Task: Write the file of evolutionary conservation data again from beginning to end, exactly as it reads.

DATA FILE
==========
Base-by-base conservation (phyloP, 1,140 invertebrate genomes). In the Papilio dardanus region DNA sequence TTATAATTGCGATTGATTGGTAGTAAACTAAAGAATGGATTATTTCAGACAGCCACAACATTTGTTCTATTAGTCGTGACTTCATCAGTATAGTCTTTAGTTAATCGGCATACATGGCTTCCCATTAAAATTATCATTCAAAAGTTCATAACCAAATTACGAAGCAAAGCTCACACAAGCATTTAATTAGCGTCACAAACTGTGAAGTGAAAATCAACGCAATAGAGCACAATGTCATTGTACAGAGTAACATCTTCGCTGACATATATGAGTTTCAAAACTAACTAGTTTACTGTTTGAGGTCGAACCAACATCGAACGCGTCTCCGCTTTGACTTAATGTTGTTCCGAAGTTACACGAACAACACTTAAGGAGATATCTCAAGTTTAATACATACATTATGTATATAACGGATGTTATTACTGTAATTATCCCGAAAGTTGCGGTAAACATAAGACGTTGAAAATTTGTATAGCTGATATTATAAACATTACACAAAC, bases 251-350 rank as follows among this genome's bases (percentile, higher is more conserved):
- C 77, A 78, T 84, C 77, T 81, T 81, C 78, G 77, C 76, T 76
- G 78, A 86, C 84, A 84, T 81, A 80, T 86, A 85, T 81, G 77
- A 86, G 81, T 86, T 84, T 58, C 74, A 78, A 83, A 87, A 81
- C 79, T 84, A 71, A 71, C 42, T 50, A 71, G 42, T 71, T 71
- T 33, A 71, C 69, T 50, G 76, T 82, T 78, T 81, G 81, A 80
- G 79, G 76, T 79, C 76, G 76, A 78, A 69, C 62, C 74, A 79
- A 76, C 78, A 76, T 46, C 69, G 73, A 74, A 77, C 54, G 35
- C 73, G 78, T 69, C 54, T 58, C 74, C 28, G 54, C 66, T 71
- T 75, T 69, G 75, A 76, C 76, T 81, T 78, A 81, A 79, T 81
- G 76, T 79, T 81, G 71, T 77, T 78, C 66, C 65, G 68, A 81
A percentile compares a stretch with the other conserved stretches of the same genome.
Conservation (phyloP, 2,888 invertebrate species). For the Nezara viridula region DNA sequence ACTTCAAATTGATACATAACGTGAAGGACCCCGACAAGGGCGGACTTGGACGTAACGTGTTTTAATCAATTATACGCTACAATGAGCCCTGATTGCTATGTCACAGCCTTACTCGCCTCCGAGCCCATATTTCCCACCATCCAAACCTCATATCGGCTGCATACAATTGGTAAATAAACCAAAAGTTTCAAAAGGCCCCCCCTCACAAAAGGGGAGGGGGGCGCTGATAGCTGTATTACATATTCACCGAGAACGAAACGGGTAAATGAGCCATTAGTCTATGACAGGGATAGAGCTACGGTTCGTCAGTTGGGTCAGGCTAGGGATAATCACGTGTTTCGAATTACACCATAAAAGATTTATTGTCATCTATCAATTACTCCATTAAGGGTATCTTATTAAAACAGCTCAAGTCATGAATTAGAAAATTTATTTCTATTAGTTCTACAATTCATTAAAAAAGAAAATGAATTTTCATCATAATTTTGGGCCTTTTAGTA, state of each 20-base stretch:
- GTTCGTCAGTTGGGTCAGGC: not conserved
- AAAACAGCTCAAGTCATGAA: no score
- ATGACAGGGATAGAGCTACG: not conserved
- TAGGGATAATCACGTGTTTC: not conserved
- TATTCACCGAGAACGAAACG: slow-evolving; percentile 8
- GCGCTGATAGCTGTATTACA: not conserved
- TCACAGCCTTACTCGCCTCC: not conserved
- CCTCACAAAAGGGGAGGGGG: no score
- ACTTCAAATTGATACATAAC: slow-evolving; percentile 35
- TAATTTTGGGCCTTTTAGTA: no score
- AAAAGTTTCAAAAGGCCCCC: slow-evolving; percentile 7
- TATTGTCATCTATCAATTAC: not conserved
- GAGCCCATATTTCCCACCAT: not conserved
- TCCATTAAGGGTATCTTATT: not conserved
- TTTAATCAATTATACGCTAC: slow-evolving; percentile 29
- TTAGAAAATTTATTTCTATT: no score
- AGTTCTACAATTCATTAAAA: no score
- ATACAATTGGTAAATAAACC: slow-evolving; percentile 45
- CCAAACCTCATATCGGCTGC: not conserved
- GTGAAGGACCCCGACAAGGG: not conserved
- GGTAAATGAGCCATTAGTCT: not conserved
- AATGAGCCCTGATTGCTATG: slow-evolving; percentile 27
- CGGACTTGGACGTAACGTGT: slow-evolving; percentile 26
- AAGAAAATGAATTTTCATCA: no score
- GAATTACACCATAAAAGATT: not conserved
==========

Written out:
Base-by-base conservation (phyloP, 1,140 invertebrate genomes). In the Papilio dardanus region DNA sequence TTATAATTGCGATTGATTGGTAGTAAACTAAAGAATGGATTATTTCAGACAGCCACAACATTTGTTCTATTAGTCGTGACTTCATCAGTATAGTCTTTAGTTAATCGGCATACATGGCTTCCCATTAAAATTATCATTCAAAAGTTCATAACCAAATTACGAAGCAAAGCTCACACAAGCATTTAATTAGCGTCACAAACTGTGAAGTGAAAATCAACGCAATAGAGCACAATGTCATTGTACAGAGTAACATCTTCGCTGACATATATGAGTTTCAAAACTAACTAGTTTACTGTTTGAGGTCGAACCAACATCGAACGCGTCTCCGCTTTGACTTAATGTTGTTCCGAAGTTACACGAACAACACTTAAGGAGATATCTCAAGTTTAATACATACATTATGTATATAACGGATGTTATTACTGTAATTATCCCGAAAGTTGCGGTAAACATAAGACGTTGAAAATTTGTATAGCTGATATTATAAACATTACACAAAC, bases 251-350 rank as follows among this genome's bases (percentile, higher is more conserved):
- C 77, A 78, T 84, C 77, T 81, T 81, C 78, G 77, C 76, T 76
- G 78, A 86, C 84, A 84, T 81, A 80, T 86, A 85, T 81, G 77
- A 86, G 81, T 86, T 84, T 58, C 74, A 78, A 83, A 87, A 81
- C 79, T 84, A 71, A 71, C 42, T 50, A 71, G 42, T 71, T 71
- T 33, A 71, C 69, T 50, G 76, T 82, T 78, T 81, G 81, A 80
- G 79, G 76, T 79, C 76, G 76, A 78, A 69, C 62, C 74, A 79
- A 76, C 78, A 76, T 46, C 69, G 73, A 74, A 77, C 54, G 35
- C 73, G 78, T 69, C 54, T 58, C 74, C 28, G 54, C 66, T 71
- T 75, T 69, G 75, A 76, C 76, T 81, T 78, A 81, A 79, T 81
- G 76, T 79, T 81, G 71, T 77, T 78, C 66, C 65, G 68, A 81
A percentile compares a stretch with the other conserved stretches of the same genome.
Conservation (phyloP, 2,888 invertebrate species). For the Nezara viridula region DNA sequence ACTTCAAATTGATACATAACGTGAAGGACCCCGACAAGGGCGGACTTGGACGTAACGTGTTTTAATCAATTATACGCTACAATGAGCCCTGATTGCTATGTCACAGCCTTACTCGCCTCCGAGCCCATATTTCCCACCATCCAAACCTCATATCGGCTGCATACAATTGGTAAATAAACCAAAAGTTTCAAAAGGCCCCCCCTCACAAAAGGGGAGGGGGGCGCTGATAGCTGTATTACATATTCACCGAGAACGAAACGGGTAAATGAGCCATTAGTCTATGACAGGGATAGAGCTACGGTTCGTCAGTTGGGTCAGGCTAGGGATAATCACGTGTTTCGAATTACACCATAAAAGATTTATTGTCATCTATCAATTACTCCATTAAGGGTATCTTATTAAAACAGCTCAAGTCATGAATTAGAAAATTTATTTCTATTAGTTCTACAATTCATTAAAAAAGAAAATGAATTTTCATCATAATTTTGGGCCTTTTAGTA, state of each 20-base stretch:
- GTTCGTCAGTTGGGTCAGGC: not conserved
- AAAACAGCTCAAGTCATGAA: no score
- ATGACAGGGATAGAGCTACG: not conserved
- TAGGGATAATCACGTGTTTC: not conserved
- TATTCACCGAGAACGAAACG: slow-evolving; percentile 8
- GCGCTGATAGCTGTATTACA: not conserved
- TCACAGCCTTACTCGCCTCC: not conserved
- CCTCACAAAAGGGGAGGGGG: no score
- ACTTCAAATTGATACATAAC: slow-evolving; percentile 35
- TAATTTTGGGCCTTTTAGTA: no score
- AAAAGTTTCAAAAGGCCCCC: slow-evolving; percentile 7
- TATTGTCATCTATCAATTAC: not conserved
- GAGCCCATATTTCCCACCAT: not conserved
- TCCATTAAGGGTATCTTATT: not conserved
- TTTAATCAATTATACGCTAC: slow-evolving; percentile 29
- TTAGAAAATTTATTTCTATT: no score
- AGTTCTACAATTCATTAAAA: no score
- ATACAATTGGTAAATAAACC: slow-evolving; percentile 45
- CCAAACCTCATATCGGCTGC: not conserved
- GTGAAGGACCCCGACAAGGG: not conserved
- GGTAAATGAGCCATTAGTCT: not conserved
- AATGAGCCCTGATTGCTATG: slow-evolving; percentile 27
- CGGACTTGGACGTAACGTGT: slow-evolving; percentile 26
- AAGAAAATGAATTTTCATCA: no score
- GAATTACACCATAAAAGATT: not conserved